Start by Observing the World
Looking around, one finds humans more or less sorted into groups of similar
people. Most readily noticed when the sorting occurs in terms of racial
and ethnic features, there are all sorts of other ways that people also
cluster in terms of similar characteristics. It is unlikely that there
is a simple single cause for the sorting in any one case, much less that
there is the same, single, simple cause for all of them. At the same time,
it's curious that a similar phenomenon occurs in lots of different contexts,
and one wonders whether there might be something similar that is contributing
to all of them.
Ask A Question: Why Segregation?
An obvious possibility is that people have a preference for associating
with people like themselves. One might well suspect that this would by
itself lead to clustering, but the intuition is vague. In situations like
this, an explicit model can be helpful, not only to verify the intuition,
but to provide a way of addressing some further questions.
Thomas C. Schelling, an economist, was interested in the 1960's in patterns
of racial segregation and integration in American cities, and came up
with such a model. Schelling's model, published in 1971, led to conclusions
that surprised people at the time, and for this reason became one exemplar
of modeling as a way of exploration. At the time, Schelling could use
only paper, pencil, and objects to work out the outcomes of his assumptions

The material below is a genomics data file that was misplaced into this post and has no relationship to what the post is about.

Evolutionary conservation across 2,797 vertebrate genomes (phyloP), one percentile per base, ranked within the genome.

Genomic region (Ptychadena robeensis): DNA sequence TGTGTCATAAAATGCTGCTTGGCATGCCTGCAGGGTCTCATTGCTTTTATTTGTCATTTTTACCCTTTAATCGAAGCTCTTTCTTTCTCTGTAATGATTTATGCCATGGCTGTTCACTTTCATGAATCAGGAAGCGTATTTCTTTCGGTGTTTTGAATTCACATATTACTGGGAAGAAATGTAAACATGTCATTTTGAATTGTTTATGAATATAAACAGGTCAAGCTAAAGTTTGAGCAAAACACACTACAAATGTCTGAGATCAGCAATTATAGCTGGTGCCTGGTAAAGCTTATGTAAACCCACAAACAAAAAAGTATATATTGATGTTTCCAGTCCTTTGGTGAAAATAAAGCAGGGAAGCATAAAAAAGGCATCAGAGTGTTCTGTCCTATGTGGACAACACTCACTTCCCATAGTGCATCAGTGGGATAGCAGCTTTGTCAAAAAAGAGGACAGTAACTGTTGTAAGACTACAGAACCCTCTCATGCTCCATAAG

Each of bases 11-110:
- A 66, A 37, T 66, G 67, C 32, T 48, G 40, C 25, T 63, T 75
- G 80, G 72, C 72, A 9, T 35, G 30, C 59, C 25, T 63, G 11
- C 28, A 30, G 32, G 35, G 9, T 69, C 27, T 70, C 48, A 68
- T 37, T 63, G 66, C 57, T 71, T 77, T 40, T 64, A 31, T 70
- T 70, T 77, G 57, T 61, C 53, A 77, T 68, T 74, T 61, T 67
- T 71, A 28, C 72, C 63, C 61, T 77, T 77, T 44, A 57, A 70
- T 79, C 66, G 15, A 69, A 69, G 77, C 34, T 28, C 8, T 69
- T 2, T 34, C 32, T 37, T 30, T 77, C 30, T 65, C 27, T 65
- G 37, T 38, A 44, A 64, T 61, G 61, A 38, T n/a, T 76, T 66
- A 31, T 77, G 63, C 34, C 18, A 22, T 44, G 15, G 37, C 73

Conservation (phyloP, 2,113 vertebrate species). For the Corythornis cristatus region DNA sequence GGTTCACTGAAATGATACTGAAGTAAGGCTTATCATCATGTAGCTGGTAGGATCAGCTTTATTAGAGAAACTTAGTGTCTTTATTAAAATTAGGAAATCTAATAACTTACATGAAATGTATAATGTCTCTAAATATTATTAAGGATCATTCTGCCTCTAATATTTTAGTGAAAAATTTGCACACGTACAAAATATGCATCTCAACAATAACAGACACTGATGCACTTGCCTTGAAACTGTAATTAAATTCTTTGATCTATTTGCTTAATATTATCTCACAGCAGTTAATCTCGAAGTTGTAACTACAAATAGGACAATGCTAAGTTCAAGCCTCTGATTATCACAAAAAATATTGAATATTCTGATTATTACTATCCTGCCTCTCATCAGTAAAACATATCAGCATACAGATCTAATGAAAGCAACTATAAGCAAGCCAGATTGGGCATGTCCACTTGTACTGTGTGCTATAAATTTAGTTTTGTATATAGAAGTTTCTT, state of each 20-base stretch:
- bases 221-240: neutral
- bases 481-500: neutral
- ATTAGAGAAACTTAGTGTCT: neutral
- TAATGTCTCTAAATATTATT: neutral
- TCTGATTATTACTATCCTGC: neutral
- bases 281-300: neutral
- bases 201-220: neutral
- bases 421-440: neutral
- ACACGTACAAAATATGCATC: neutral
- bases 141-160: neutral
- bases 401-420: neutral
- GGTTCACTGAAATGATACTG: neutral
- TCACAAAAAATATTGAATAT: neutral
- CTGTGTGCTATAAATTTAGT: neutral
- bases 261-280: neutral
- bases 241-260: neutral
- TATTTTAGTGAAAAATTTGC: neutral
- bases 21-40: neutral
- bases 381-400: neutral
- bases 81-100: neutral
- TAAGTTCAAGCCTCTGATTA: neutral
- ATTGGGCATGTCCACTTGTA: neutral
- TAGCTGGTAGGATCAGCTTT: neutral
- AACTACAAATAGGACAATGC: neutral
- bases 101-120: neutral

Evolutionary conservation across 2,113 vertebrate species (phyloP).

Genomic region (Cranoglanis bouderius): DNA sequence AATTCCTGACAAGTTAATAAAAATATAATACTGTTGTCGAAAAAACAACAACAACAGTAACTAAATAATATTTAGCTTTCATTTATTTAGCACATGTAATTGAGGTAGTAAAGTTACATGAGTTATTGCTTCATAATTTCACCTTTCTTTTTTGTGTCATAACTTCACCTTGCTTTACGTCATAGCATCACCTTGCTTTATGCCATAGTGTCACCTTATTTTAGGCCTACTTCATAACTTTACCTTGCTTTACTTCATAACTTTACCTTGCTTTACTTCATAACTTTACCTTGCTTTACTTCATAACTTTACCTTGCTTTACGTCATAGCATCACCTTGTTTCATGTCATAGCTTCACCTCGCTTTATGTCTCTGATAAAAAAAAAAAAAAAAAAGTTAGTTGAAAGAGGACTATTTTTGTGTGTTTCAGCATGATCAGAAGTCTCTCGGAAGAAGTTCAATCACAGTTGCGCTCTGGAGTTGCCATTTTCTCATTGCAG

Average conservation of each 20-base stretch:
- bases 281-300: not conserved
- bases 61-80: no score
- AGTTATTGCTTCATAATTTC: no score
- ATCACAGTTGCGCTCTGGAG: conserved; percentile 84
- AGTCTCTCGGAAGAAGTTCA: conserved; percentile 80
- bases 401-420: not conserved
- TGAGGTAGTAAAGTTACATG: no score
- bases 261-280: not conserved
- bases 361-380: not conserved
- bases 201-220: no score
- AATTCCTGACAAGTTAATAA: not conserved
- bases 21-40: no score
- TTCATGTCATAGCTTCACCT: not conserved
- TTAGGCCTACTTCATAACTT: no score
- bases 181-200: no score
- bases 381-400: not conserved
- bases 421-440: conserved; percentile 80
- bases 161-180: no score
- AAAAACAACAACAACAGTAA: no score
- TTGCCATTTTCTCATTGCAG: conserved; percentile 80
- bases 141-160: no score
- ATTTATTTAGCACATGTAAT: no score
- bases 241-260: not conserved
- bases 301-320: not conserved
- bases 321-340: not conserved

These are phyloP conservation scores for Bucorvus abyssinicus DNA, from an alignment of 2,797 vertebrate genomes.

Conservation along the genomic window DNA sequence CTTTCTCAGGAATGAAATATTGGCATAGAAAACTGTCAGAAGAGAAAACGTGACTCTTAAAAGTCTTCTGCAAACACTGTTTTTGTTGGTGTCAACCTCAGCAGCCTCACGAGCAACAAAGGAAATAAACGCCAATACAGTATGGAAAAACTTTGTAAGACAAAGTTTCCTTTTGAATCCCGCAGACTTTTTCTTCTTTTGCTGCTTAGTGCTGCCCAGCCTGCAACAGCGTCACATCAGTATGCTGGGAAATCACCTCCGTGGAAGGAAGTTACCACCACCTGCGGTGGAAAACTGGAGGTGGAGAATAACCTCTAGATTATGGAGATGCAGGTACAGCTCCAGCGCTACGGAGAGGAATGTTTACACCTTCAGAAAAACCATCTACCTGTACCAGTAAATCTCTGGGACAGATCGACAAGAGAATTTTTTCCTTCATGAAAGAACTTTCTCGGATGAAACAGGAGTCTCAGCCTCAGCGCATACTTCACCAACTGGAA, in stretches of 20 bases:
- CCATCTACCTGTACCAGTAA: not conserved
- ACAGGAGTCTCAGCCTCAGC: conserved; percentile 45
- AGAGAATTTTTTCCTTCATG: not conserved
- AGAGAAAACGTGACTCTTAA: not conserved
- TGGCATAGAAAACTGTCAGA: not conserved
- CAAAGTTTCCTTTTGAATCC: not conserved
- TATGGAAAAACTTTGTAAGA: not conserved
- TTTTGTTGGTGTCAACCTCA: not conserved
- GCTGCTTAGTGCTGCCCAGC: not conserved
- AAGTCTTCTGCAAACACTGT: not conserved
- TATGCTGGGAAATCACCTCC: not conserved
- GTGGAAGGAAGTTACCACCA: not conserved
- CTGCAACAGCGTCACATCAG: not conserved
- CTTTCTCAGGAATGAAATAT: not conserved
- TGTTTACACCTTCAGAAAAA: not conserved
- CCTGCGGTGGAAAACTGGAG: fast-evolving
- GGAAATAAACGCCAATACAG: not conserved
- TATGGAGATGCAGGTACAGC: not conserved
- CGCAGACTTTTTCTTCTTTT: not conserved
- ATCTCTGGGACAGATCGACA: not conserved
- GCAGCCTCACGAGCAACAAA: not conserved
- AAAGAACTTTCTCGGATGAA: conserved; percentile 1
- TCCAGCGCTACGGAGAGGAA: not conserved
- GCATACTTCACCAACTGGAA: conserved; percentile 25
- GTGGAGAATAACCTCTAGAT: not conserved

(for another example of a model developed before computers were available,
see Conway's Game of Life). Since
then, it has become possible to work out these consequences much more
rapidly.
Explore the Question
In this exhibit we provide a computer
implementation of Schelling's model and some modifications of it.
The model is quite simple and straightforward: five
easy steps. That's all you need to know to discover for yourself some
of the basic (and surprising) conclusions that Schelling, and others working
with the model, were able to reach. See what you discover. And if you
get interested, there's a more sophisticated
version of the model that will allow you to explore some other variations.
We've also provided a page that lists some
of the important conclusions that Schelling and others reached. But
don't look at that until you've done some exploring yourself, and reached
your own conclusions. Enjoy!

Ready to go? Click on the
Basic Model to get started. There you can learn about the basic structure of the model, get some tips for first using it and ... use the model to explore some initial questions:
Is there more clustering if peoples' preference for being with similar
people is greater?
What is the relation between the strength of preference and and the amount
of clustering?
How dependent are the answers to these questions on population density?
What happens if people prefer to be around people different from instead
of similar to themselves?
Then you can go on to
Some Implications of the Model
(Warning: Partial Spoiler! Play before you Look, and then play some
more, and then think about what you've seen, and THEN look to see what other people saw and whether its the same of different)
Some Tips for Further Exploration and Drawing Conclusions
An Advanced Model
Some Useful References
Online Forum For
Posting
Results and Comments